Amid the huge response — both triumphant and agonized — to the Supreme Court’s preservation of Obamacare, I was surprised at how little attention was being paid to that law’s core purpose: to strongly control health care costs where government funding is involved, as it increasingly will be.
What still shocks me about this law is the government’s interference with the doctor‐patient relationship. Many government bureaucracies will not pay for doctor‐prescribed treatments costing more than a predetermined figure. And none of these bureaucracies’ members will have actually seen the individual patient.
This may affect elderly patients in particular, but it can happen at any age.
What has also been hardly mentioned about the high court’s decision is its effect on a tax in Obamacare that could have a powerful — and for some, fatal — impact on Americans at any age.
In a recent story (“House Acts to Repeal Medical‐Device Tax,” The New York Times, June 8), Robert Pear, whom I’ve found to be the most credible reporter on health care issues, tells of the House voting to repeal a tax on medical technology industries that would amount to $29 billion over the next 10 years. This vote came before the Supreme Court ruling.
“The tax,” Pear wrote, “would apply to manufacturers and importers of devices like pacemakers and stents, defibrillators, artificial hips and knees, surgical tools and X‐ray machines.”
The Democratically controlled Senate was not likely to agree with the House, and in any case, Obama pledged to veto it because he’d much rather those billions in tax revenues go to cutting health care costs.
In the furor over the Supreme Court’s ruling on Obamacare, there have been only a few tiny mentions about how these medical devices can and do save lives.
Here is my personal story. When I was 69, my cardiologist said to me, “Your life is hanging by a thread.” Just enough time for me to collect a couple of books to read in the hospital and then be admitted for open‐heart surgery — a quadruple bypass.
The result: I’m still here typing.
“You’re lucky,” my doctor told me. “For a long time we didn’t know how to do this kind of operation. But then, after a lot of research, a company found the way.”
And with the tax on medical devices in Obamacare unimpeded by the Supreme Court ruling, here’s a current example of a lifesaving medical device that will get hit with a tax increase:
“In November, the U.S. Food and Drug Administration (FDA) approved an innovative product called the Sapien Transcatheter Heart Valve, for the treatment of severe aortic valve stenosis. The Sapien valve can be implanted endoscopically, making it a boon for patients who are too sick to endure open‐heart surgery” (“FDA Approvals Are a Matter of Life and Death,” The Wall Street Journal, Andrew von Eschenbach and Ralph Hall, June 18).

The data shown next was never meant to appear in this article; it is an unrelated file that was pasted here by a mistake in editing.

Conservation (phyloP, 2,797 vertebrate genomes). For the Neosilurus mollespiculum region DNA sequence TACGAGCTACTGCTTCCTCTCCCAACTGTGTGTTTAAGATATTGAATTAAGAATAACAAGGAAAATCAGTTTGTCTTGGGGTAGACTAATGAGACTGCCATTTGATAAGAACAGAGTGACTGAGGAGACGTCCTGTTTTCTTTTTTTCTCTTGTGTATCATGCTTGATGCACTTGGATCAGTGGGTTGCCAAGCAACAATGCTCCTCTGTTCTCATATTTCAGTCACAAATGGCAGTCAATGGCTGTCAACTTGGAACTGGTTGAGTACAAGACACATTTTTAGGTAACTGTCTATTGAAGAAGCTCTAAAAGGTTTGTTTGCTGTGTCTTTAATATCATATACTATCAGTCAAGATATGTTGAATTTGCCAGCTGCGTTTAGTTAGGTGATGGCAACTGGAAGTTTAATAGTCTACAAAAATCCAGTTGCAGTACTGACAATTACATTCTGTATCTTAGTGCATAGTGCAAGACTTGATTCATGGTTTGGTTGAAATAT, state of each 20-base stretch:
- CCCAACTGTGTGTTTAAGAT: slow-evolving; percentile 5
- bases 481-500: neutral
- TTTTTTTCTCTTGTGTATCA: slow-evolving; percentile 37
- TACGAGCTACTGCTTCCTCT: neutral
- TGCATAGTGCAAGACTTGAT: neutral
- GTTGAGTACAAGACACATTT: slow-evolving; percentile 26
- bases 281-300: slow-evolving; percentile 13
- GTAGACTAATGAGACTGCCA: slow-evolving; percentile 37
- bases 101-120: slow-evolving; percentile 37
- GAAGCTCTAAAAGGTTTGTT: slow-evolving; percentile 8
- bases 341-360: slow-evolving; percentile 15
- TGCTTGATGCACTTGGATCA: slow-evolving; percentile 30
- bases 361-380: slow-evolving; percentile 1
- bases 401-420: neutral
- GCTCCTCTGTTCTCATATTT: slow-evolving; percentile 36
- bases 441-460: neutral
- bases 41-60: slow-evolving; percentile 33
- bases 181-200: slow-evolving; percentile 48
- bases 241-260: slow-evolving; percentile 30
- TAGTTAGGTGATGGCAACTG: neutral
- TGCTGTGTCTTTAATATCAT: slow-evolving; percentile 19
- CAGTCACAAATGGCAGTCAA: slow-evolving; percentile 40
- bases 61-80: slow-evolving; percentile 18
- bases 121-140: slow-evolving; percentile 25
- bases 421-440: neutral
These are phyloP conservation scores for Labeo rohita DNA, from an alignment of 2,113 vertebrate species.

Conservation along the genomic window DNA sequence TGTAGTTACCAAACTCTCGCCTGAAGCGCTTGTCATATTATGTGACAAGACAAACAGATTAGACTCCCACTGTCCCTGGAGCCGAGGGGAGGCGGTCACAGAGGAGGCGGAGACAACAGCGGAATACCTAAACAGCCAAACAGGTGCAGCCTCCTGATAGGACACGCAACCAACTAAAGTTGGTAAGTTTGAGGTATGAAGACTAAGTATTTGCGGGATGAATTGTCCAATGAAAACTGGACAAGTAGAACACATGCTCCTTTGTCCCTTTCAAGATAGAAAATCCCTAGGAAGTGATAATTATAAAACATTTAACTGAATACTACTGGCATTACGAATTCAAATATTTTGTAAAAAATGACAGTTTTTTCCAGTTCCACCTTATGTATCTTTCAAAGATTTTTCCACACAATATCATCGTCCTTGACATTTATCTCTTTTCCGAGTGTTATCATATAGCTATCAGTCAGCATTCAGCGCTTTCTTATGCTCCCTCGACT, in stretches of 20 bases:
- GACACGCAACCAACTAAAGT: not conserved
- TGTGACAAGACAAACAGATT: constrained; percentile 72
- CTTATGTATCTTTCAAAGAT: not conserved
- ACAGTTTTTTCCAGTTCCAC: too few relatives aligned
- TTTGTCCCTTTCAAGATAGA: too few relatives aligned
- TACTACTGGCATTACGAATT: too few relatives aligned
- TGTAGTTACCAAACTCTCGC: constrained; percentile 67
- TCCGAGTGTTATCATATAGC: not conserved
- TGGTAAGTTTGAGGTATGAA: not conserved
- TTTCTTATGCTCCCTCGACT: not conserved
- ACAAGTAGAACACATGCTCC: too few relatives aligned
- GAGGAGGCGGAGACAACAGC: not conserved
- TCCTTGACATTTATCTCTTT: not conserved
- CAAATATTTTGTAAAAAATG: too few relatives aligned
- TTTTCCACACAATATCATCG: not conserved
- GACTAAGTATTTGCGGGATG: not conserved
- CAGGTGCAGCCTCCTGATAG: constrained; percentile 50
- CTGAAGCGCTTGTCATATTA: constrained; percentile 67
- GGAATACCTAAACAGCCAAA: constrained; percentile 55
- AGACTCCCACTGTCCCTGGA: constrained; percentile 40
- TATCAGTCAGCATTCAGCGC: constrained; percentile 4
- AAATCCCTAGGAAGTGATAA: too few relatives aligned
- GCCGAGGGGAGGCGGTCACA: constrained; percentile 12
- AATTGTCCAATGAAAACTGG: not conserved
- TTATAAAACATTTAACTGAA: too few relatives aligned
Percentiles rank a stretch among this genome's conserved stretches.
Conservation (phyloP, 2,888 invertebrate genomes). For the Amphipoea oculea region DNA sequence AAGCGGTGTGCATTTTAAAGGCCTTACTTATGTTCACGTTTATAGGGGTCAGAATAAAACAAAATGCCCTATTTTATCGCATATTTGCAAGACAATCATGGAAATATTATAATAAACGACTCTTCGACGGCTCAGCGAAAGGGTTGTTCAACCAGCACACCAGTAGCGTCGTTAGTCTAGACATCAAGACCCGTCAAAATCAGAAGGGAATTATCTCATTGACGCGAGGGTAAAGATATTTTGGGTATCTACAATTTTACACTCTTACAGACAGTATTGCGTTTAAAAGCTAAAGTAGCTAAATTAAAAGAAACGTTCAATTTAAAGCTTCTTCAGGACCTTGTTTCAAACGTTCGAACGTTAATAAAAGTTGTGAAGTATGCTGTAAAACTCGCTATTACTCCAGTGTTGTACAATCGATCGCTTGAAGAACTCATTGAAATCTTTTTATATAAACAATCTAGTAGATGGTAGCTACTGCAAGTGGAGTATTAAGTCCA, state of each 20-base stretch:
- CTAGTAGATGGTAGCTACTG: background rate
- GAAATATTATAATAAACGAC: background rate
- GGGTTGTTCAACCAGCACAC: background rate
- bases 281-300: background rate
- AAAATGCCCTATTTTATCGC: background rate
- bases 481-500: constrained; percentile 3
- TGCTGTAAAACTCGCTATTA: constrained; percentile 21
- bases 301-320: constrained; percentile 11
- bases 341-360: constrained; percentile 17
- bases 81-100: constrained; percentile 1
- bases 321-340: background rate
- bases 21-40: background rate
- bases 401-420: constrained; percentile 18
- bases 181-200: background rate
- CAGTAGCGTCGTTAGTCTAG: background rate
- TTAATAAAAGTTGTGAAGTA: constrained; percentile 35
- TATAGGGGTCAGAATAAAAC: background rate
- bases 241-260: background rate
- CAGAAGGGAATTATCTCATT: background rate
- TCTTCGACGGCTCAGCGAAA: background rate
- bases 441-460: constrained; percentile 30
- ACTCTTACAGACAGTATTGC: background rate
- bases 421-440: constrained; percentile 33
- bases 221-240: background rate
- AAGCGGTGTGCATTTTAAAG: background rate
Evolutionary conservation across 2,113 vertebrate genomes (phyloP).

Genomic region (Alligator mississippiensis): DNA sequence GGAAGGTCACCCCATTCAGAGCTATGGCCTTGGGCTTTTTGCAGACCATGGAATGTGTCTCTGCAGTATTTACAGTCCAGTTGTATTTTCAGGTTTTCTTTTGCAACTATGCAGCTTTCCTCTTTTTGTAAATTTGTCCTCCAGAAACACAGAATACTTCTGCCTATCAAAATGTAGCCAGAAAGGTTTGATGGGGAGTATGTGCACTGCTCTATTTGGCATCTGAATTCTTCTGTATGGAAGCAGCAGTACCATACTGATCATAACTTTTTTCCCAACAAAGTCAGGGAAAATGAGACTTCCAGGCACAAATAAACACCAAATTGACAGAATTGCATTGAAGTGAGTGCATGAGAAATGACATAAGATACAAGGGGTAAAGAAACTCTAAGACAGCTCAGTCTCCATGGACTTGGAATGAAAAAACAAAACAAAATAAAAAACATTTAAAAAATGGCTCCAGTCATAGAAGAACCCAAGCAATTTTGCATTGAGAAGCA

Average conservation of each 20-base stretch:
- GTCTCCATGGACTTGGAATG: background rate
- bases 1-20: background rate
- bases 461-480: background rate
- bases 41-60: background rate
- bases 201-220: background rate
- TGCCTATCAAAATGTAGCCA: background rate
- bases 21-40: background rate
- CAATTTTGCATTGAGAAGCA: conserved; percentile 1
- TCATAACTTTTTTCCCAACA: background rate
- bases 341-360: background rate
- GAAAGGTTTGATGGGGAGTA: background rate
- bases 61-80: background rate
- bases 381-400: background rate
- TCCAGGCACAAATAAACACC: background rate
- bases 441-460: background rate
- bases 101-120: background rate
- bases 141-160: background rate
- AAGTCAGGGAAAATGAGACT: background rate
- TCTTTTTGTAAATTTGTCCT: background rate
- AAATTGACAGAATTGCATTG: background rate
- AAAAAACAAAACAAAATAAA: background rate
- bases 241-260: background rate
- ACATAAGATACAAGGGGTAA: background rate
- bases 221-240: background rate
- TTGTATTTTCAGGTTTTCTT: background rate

But because of a longtime outmoded FDA regulatory process, “The Sapien valve has been available in Europe since 2007, saving lives there but not here.”
Now even more Americans will be denied the Sapien valve than before with the excise tax burden on medical devices taking effect in January 2013.
Noted the Times’ Pear: “In anticipation of the tax, some manufacturers (of medical devices) have announced plans to lay off workers or reorganize operations.”
But even before the tax was revealed, there were warnings from health care researchers that U.S. patients were dying unnecessarily because of stark FDA delays. And, according to the Wall Street Journal report:
“The device industry is leaving. According to a summer 2011 survey by the National Venture Capital Association, in the next three years, 85 percent of venture‐backed health‐care companies expect to seek regulatory approval for their new products outside the U.S. first.”
But as of now, how many of them will even try to get U.S. approval? And if sales of new medical devices decline in the U.S., how many of those companies will decrease their research into these life‐sustaining discoveries? These are often enormous investments.
As for Obamacare’s cost‐efficient bureaucrats deciding how long many of us will continue to be around, almost three years ago I explained that “President Obama and his supporters in Congress insist that clinical studies prove how many needless and expensive tests and procedures are so often performed” (“Be Scared: Obamacare Endangers Our Life Spans,” wnd.com, Dec. 2, 2009).
“But,” I added, “these are collective statistics. Individual patients are left out.” And to find out what’s working for them, each patient has to be monitored and assessed one at a time.
More nakedly and truthfully, I quoted Harvard Medical School professor Dr. James Thrall, who said:
Rulings “based on costs and large group averages, not individuals,” made him fear that “we are entering an era of deliberate decisions where we choose to trade people’s lives for money.”
I beg Mitt Romney to tell us how he will end this trade in American lives for broad cuts in health care budgets. We do need to save money, but raising taxes on lifesaving medical devices while cutting potentially lifesaving tests strikes me as not the American way.
Will the outcome of the November elections tell us and our kids and grandkids whether we still are in what used to be called America, where individual doctors prescribed for the futures of their individual patients?